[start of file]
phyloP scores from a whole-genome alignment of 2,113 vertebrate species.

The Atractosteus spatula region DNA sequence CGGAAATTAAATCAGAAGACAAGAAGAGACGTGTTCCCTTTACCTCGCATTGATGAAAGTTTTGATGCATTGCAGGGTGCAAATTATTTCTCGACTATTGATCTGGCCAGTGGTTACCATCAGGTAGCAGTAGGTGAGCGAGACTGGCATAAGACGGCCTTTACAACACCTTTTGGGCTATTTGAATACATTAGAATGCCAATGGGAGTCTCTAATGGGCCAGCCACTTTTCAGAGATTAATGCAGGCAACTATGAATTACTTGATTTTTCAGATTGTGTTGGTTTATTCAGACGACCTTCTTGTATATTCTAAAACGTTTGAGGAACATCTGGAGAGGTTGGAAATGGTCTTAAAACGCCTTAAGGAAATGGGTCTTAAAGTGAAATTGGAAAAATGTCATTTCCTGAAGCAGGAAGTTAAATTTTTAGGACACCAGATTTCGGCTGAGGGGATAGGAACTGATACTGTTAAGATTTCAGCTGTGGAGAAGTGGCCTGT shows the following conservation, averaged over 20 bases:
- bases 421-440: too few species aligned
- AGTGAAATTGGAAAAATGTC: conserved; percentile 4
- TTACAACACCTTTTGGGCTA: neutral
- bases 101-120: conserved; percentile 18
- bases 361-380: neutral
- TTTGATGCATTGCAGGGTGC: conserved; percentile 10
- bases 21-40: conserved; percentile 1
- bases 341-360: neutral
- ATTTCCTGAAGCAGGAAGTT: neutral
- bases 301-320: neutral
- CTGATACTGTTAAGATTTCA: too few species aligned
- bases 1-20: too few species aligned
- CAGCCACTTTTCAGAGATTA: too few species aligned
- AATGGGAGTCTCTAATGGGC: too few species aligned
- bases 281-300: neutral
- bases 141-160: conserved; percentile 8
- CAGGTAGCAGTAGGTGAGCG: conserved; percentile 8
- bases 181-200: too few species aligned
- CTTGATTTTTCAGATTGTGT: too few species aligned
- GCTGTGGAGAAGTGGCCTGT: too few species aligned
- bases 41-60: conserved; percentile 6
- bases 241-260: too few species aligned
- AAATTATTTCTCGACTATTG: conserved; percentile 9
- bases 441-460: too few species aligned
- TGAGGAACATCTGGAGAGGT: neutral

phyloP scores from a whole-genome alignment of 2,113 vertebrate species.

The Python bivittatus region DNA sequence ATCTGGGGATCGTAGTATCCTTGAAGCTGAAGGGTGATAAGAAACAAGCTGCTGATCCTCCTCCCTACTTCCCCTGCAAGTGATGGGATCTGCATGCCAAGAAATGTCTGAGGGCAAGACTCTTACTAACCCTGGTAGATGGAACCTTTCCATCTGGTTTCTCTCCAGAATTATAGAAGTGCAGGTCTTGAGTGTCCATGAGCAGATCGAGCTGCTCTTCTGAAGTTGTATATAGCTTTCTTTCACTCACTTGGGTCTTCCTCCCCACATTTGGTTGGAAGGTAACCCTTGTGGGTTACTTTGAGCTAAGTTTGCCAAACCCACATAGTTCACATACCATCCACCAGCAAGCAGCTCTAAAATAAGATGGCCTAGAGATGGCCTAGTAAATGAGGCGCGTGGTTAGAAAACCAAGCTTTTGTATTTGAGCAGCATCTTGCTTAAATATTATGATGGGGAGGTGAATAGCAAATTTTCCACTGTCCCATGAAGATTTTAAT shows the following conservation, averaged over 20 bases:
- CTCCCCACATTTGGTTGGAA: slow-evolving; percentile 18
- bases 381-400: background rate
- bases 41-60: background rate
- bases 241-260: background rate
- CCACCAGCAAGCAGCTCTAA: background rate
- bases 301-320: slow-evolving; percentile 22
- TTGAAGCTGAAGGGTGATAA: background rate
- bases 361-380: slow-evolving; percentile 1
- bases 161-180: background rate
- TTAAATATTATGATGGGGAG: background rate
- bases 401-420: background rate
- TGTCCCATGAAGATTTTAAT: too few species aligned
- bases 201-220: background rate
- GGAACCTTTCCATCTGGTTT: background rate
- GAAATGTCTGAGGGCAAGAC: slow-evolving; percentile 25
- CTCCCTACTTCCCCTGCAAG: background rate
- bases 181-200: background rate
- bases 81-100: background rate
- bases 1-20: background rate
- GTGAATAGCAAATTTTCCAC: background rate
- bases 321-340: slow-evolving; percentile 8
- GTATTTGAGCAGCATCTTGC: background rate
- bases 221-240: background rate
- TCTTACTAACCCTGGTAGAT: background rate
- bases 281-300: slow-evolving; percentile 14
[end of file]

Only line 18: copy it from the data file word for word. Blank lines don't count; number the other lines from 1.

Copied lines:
- bases 141-160: conserved; percentile 8